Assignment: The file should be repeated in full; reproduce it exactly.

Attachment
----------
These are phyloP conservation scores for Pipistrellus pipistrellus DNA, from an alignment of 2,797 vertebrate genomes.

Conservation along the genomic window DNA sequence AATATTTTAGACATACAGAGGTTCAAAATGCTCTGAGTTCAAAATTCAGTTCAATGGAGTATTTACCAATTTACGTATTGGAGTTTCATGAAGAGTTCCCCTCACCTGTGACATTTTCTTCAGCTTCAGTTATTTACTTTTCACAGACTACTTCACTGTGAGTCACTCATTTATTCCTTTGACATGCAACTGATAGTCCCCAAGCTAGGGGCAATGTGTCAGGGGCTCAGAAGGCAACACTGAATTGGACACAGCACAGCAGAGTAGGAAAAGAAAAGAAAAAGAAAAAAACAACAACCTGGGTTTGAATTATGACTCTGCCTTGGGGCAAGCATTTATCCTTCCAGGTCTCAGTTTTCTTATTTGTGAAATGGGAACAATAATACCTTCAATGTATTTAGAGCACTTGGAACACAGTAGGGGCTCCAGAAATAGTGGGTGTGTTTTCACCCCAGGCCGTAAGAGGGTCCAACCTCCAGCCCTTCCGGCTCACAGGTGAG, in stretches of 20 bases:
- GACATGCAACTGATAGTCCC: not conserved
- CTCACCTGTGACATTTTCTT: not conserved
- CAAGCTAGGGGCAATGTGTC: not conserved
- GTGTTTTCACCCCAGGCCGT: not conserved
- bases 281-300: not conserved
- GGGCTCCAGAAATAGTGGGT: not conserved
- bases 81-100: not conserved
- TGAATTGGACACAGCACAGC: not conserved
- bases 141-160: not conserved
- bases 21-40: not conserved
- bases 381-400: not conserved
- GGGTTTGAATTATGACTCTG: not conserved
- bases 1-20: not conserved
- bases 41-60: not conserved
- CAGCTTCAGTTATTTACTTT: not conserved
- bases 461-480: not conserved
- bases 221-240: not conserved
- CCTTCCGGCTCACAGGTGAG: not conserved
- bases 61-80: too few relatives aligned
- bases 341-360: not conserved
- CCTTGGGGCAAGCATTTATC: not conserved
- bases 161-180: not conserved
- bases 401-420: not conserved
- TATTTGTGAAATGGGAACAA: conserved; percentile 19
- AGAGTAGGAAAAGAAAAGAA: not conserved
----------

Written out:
These are phyloP conservation scores for Pipistrellus pipistrellus DNA, from an alignment of 2,797 vertebrate genomes.

Conservation along the genomic window DNA sequence AATATTTTAGACATACAGAGGTTCAAAATGCTCTGAGTTCAAAATTCAGTTCAATGGAGTATTTACCAATTTACGTATTGGAGTTTCATGAAGAGTTCCCCTCACCTGTGACATTTTCTTCAGCTTCAGTTATTTACTTTTCACAGACTACTTCACTGTGAGTCACTCATTTATTCCTTTGACATGCAACTGATAGTCCCCAAGCTAGGGGCAATGTGTCAGGGGCTCAGAAGGCAACACTGAATTGGACACAGCACAGCAGAGTAGGAAAAGAAAAGAAAAAGAAAAAAACAACAACCTGGGTTTGAATTATGACTCTGCCTTGGGGCAAGCATTTATCCTTCCAGGTCTCAGTTTTCTTATTTGTGAAATGGGAACAATAATACCTTCAATGTATTTAGAGCACTTGGAACACAGTAGGGGCTCCAGAAATAGTGGGTGTGTTTTCACCCCAGGCCGTAAGAGGGTCCAACCTCCAGCCCTTCCGGCTCACAGGTGAG, in stretches of 20 bases:
- GACATGCAACTGATAGTCCC: not conserved
- CTCACCTGTGACATTTTCTT: not conserved
- CAAGCTAGGGGCAATGTGTC: not conserved
- GTGTTTTCACCCCAGGCCGT: not conserved
- bases 281-300: not conserved
- GGGCTCCAGAAATAGTGGGT: not conserved
- bases 81-100: not conserved
- TGAATTGGACACAGCACAGC: not conserved
- bases 141-160: not conserved
- bases 21-40: not conserved
- bases 381-400: not conserved
- GGGTTTGAATTATGACTCTG: not conserved
- bases 1-20: not conserved
- bases 41-60: not conserved
- CAGCTTCAGTTATTTACTTT: not conserved
- bases 461-480: not conserved
- bases 221-240: not conserved
- CCTTCCGGCTCACAGGTGAG: not conserved
- bases 61-80: too few relatives aligned
- bases 341-360: not conserved
- CCTTGGGGCAAGCATTTATC: not conserved
- bases 161-180: not conserved
- bases 401-420: not conserved
- TATTTGTGAAATGGGAACAA: conserved; percentile 19
- AGAGTAGGAAAAGAAAAGAA: not conserved